Failure to Provide: Transitioning from TRIWEST to United Health Care

Twice a week, my kids and I make the 40 minute (one-way) trip for my son’s Occupational Therapy (OT) appointment. Sure, there are therapy centers that are closer, but I love my son's therapist. She has opened my son up to new experiences and taught him things that I would never think to do. Each and every week he is finding a sense of balance in his world of Autism. It has taken months, but he now trusts her. She is unbelievable and close to Godliness in my eyes.

Unfortunately, we only have a few more months of OT with our incredible therapist. Is she moving? No. Is she finally getting the private island she deserves? No. We are losing our amazing therapy because TRIWEST HealthCare Alliance lost their contract as the military’s health provider for 21 states in the Western US to United HealthCare. You can read more about it here: (

According to Lori McDougal, CEO of UnitedHealth Military& Veteran Services, “[United is] committed to working with the Department of Defense to ensure beneficiaries have access to cost-effective, quality and innovative care." But, that’s not the case for my son’s therapy.

Because of the abysmal reimbursement rates that United is known to pay, the therapy center we currently use cannot afford and will not continue treatment for my son. The Director of the Center would have moved mountains to keep serving my family and all military families, but she informed me that she would be losing money with every session and just cannot afford it once United takes over.

I tried – really I did – to give United the benefit of the doubt. Change is hard, right? It can’t be that bad. They said it was only a “name change”, right? So, I set out to prove to the Director of my beloved therapy center that United Health Military & Veteran Services were going to reimburse fairly and everything was going to be OK. Boy, was I wrong.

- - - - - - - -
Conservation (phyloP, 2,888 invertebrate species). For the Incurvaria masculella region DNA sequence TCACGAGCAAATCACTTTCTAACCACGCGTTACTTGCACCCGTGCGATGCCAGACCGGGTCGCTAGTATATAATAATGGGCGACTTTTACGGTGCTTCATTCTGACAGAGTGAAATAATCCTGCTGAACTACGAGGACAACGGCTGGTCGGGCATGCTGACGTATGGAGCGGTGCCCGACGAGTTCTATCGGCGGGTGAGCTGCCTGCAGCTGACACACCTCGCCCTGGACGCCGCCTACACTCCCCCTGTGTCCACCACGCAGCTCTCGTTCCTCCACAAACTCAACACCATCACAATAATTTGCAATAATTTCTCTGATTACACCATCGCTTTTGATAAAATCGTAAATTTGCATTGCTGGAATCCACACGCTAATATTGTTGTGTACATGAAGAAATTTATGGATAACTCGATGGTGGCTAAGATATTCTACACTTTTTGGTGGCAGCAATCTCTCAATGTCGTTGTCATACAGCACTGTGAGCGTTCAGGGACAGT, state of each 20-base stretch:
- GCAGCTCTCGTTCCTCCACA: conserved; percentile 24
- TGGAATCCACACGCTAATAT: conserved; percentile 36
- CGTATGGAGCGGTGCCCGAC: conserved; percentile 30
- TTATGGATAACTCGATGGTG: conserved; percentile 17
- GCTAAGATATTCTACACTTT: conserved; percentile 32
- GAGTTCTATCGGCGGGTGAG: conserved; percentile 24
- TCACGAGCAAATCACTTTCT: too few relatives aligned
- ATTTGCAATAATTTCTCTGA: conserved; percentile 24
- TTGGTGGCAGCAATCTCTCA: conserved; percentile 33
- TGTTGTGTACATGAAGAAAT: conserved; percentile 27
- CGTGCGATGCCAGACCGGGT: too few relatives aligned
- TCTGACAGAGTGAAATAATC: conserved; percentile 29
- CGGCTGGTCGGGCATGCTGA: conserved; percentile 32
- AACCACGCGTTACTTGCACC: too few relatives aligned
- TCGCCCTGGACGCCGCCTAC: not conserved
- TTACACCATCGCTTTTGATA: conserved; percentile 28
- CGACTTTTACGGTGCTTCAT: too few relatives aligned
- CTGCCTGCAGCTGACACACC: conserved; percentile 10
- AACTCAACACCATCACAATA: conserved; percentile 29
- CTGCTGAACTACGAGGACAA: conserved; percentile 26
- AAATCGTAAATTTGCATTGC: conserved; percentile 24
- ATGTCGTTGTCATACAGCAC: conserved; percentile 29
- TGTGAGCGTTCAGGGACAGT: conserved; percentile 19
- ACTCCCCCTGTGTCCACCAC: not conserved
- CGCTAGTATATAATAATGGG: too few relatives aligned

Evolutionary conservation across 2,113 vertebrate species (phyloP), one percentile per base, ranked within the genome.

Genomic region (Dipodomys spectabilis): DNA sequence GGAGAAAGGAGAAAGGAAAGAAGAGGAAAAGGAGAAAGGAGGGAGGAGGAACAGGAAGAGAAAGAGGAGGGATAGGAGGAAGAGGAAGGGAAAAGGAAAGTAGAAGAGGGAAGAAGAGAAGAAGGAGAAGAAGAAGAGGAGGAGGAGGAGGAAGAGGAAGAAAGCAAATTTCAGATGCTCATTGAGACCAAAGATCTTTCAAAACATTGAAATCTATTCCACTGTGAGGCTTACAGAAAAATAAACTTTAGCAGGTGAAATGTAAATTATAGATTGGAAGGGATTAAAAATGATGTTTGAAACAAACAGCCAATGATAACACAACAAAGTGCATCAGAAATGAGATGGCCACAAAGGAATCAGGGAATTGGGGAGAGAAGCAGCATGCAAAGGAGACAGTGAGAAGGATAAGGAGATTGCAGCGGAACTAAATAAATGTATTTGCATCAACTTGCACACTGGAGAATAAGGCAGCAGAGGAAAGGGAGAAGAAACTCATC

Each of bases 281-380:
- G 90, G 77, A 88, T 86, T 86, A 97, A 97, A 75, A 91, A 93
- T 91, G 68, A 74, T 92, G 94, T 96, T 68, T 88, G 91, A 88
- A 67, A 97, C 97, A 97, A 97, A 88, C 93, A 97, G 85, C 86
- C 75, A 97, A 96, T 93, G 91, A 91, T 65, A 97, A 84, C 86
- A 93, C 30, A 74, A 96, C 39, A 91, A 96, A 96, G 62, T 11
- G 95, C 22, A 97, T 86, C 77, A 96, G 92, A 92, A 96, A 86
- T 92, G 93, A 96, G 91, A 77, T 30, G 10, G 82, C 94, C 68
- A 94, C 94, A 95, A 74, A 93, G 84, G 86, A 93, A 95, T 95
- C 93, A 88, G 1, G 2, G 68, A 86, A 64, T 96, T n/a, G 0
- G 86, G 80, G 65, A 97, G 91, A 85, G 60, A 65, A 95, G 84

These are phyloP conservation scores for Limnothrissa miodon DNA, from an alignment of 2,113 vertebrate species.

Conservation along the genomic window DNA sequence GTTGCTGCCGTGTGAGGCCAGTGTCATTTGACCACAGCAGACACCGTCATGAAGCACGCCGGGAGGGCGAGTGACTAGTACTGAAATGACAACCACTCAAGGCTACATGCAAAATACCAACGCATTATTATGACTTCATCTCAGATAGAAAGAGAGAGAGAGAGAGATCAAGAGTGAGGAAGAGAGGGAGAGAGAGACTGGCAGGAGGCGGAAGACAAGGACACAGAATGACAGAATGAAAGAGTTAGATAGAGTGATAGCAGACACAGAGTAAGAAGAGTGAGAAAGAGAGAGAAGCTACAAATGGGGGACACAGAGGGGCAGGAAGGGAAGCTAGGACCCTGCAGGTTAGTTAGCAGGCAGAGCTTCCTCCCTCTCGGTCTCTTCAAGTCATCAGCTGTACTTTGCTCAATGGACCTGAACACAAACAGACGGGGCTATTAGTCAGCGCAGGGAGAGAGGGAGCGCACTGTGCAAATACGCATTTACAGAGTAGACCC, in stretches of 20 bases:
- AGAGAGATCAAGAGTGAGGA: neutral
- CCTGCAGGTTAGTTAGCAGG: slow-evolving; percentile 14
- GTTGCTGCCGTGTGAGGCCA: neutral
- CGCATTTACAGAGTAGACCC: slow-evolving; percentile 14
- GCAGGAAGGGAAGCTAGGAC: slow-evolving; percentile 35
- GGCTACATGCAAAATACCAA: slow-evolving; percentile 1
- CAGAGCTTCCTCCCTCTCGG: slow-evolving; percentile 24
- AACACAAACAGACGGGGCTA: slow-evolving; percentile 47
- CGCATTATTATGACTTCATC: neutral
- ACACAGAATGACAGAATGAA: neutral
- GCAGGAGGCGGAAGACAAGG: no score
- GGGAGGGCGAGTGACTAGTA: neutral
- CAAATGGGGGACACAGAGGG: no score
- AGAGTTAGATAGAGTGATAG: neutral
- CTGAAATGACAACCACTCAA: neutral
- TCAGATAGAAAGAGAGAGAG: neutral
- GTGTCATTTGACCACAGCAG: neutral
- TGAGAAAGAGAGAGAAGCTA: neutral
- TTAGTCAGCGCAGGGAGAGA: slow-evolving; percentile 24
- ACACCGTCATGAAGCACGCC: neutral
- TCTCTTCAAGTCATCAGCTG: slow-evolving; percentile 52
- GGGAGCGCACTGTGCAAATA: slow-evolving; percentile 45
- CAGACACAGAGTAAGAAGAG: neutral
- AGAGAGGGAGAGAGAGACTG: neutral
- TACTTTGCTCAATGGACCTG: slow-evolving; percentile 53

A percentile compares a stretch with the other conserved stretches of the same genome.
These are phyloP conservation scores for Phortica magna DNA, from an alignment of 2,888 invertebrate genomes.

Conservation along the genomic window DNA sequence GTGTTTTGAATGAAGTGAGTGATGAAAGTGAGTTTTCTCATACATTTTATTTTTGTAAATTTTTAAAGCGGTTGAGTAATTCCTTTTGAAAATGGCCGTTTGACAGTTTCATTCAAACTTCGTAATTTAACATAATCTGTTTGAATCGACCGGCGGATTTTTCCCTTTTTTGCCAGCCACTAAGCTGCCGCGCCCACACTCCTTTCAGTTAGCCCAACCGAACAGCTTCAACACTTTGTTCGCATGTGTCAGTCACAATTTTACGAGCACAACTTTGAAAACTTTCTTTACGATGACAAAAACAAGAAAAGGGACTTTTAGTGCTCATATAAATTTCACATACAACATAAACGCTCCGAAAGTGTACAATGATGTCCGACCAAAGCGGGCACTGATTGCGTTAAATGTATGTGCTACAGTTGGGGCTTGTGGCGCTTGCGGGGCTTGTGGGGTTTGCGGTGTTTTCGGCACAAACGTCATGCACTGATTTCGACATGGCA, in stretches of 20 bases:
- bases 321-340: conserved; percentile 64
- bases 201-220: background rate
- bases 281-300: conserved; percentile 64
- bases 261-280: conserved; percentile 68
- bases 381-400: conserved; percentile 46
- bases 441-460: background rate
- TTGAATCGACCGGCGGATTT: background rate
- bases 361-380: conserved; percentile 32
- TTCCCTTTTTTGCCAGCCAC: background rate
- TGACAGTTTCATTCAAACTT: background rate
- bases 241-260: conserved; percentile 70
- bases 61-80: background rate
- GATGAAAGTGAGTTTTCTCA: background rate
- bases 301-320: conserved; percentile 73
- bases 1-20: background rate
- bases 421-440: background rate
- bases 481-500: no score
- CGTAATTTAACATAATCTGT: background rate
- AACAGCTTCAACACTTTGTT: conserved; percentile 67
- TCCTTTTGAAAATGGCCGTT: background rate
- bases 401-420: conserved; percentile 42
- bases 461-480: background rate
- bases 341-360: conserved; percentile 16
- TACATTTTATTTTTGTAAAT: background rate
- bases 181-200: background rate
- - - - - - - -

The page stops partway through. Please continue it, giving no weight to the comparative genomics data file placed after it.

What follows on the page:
Sure, we’ve all had our shares of difficulties with TRIWEST, but man-oh-man – they've got nothin’ on United’s deplorable customer service. In the past three months, I have left dozens of voice messages on United's answering service and with customer service representatives, asking that someone return my call to answer my question: Who in my area would be providing OT? I have received one return call, in November, telling me they didn't have an answer, but they would call back within 24 hours. My return call has never come. In the meantime, I have learned from many other military families in the TRIWEST region that their therapy providers will not accept United, either. And here I sit; terrified of the end of the dwindling weeks we have left with our incredible OT, and trying to wrap my head around the fact that our health insurance is failing my son and others with disabilities.

I have found a new OT for my son. It is closer to home and it is with a professional that comes highly recommended, but she is not the therapist who has earned my son's trust. It is not with the woman that my son asks about first thing when he wakes up. And while I am grateful that this OT will take United, a voice in my head is asking "how long until she can no longer afford to continue treatment for my son? How long until we have to start over again?"

Some supporters of United say that this will be a “seamless transition” and most military families won’t even notice. Well, I notice and in a few months, my son will notice that he doesn't get to see his beloved friend anymore. I am my son's best advocate, it is my job to speak up and let his voice be heard. I will not allow this disruption of service go unnoticed.

This is another fight; one of the many, many battles that we, as military families with dependents with special needs, have to go through. Our children deserve to have their wonderful therapists, those that truly teach and open up worlds for our exceptional children. We deserve quality care. I urge you to contact your child’s Physical, Occupational, and Speech therapists if you are in the TRIWEST Region. Ask if they will be providing therapy services after United Healthcare takes over on April 1st. Ask if the session times will be reduced due to the change in rate reimbursement.

If your provider is not accepting United Healthcare or you are seeing a change in services, please contact me at


Miranda is a Navy wife and mother to three kids: Hailey, Josie and Teague. All three have a swallowing disorder, Teague has ASD and Josie has Chiari. Miranda is the VP of Community Outreach for the Military Special Needs Network. You can contact her at

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